Do you ever think about your newsletter in context of the volume of interactions your subscribers process in a given day or week?
How many emails does your reader receive in the same hour yours arrives?
How many Slack messages?
How many texts?
Or Facebook, LinkedIn, Instagram, TikTok alerts?
Our lives have become a barrage of little red circles—sometimes ovals when my unopened email count hits triple digits!—we chase around the screens we sit in front of and carry.
All of them beg for our attention and are prioritized according to hierarchy.
And it’s no wonder the email inbox is difficult to win.
So many senders abuse it, teaching us to expect content we don’t want and sometimes didn’t ask for.
“Our suffering arises, in part, from the speed and volume of our social interactions online.”
Reading his piece made me think about Wordle, a lovely word puzzle my co-workers have been playing daily. We share our scores in a Slack channel.
My CEO JD Graffam captured its refreshing qualities one day:
“Wordle is not an addictive or abusive game, like most games, and I love it. No red badges, no endless play, no notifications, no ads, presumably minimal tracking (it does have google tag manager). I love it, but I do wonder why it’s worth the maker’s time to maintain. Surely all the scaling has come with a cost and significant investment in time.”
And while we could dig into the business bits, what I’d like you, newsletter creator, to ponder is what it would mean for your newsletter to be like Wordle.
It does several things at once.
It provides a reason to focus.
It rewards critical thinking.
It connects you with the people with whom you share your scores.
It builds a relationship at a healthy cadence.
It delivers a gratifying (or frustrating) experience, but does not ask for more.
I go to it. It doesn’t nag me.
All goals we might seek to achieve as we land in the inboxes of the endlessly notified recipients who might enjoy slowing down to learn and then share what you’ve taught them.
The Publishing World Is Getting Creative. Are You?
The Metaverse. NFTs. Emerging subscription models. All of these (and more) seem to be part of today’s publishing world. But will they last? Are these avenues profitable? Should you jump on board? This week’s publishing insights take a look.
- Can newsletters reverse the decline of local news? Both Axios and 6AM City think this model could work. Full article (by William Turvill) here.
- Speaking of Axios, they’re launching a premium subscription product (read: only annual subscription options). Sarah Scire with Nieman Lab explains their approach here.
- Should you be targeting “elite readers”? Jay Rosen tweeted about how media startups are catering to the well-educated and financially stable.
- Emily Goligoski, executive director of audience research for The Atlantic is sharing 2 years of research. Discover what they learned about their audience here.
- In this Politico opinion piece, Journalism Is Broken and I Alone Can Fix It!, Jack Shafer attacks the failed missions recent media startups declared would save journalism and didn’t.
- We’ve heard a lot about the Metaverse, but what opportunities does it present specifically for publishers? Matthew Lynes with Twipe takes a look.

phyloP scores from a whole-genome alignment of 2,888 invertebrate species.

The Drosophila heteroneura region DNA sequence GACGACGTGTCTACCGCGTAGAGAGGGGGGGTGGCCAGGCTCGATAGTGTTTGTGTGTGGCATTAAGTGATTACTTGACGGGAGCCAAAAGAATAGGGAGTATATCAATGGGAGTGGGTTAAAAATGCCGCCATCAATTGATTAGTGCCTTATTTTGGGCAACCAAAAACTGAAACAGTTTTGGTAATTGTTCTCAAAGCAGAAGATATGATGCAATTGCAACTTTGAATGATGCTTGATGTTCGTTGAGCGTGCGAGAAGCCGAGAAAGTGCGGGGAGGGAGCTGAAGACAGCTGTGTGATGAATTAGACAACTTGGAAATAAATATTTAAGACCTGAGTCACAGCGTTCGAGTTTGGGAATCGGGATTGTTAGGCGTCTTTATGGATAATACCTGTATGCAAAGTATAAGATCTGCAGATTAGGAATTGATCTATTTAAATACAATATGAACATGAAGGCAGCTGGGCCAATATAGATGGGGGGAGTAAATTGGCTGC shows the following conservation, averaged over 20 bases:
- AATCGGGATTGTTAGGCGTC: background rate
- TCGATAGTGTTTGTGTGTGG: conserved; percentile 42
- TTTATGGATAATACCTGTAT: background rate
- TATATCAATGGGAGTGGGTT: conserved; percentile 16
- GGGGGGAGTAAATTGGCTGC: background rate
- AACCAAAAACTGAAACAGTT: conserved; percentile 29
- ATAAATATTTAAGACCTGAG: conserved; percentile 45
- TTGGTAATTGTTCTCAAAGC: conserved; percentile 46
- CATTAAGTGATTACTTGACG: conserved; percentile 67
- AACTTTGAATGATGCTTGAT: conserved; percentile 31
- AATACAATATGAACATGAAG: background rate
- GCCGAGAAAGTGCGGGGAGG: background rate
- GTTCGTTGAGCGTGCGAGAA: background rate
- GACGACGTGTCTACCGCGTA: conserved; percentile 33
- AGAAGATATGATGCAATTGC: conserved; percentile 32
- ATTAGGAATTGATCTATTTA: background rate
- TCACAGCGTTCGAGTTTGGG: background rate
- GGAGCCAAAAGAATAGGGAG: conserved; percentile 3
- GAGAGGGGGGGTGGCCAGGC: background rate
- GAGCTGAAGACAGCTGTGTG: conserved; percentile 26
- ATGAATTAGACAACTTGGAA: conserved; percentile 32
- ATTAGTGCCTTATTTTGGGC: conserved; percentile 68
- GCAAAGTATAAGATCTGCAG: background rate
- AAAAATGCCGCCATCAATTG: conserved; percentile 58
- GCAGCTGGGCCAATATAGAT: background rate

- Publishers have jumped into the world of NFTs, but is it sustainable? Chris Sutcliffe takes a look for WNIP.
How To Build An Entire Newsletter Issue By Just Collecting Links
Hey everyone, Seth from Curated Success here. With Curated’s link collecting tools like the bookmarklet and the Chrome Extension, you can easily collect links to your publication. But did you know you can save text with a collected link by highlighting it?
With this function, you can fully build an issue of your Curated newsletter that includes links with direct quotes. Here’s how:
1. Install the Curated Chrome Extension or bookmarklet
To save highlighted text with a collected link, you’ll need to use either the Chrome extension or the bookmarklet. Both can be installed in just a few clicks and each allows you to quickly save a link to one of your Curated newsletters.
2. Highlight text in a link you want to collect
Once you find a link you want to include in your next issue, highlight text from it that captures why your reader should be interested in that link.
This could be a paragraph that summarizes the content, or it could be a really powerful statement you think will draw attention. Choose whatever you think will resonate with your readers most.
3. Collect the link and use markdown to format the text as a quote
Using either the Chrome extension or the bookmarklet, collect the link while the text you want to save is still highlighted. In the window that opens, scroll down to the Body. Here you should see the text from the link you highlighted.
Use this markdown to format the text as a quote from the article:
This shows your reader that it’s a quote from the article, not your personal commentary. As always, you could add your own commentary as you collect or later, if desired.
4. Finish collecting the link
Make sure the Title and URL look good, assign the link to a category, and keep or toss the collected social share image if you’d like (and choose the aspect ratio), then save the link to your publication.
5. Repeat then publish
Repeat this process until you’ve collected enough links for your next issue. When you go back to Curated, import the saved articles using the Import All button on the draft issue page. Be sure to set a subject line and preview text for this issue, then test, schedule, or publish right away.
This workflow allows you to quickly create a curated issue that provides value to your readers without taking a huge chunk of your time.
Have questions about this? Let me know at support [at] curated.co.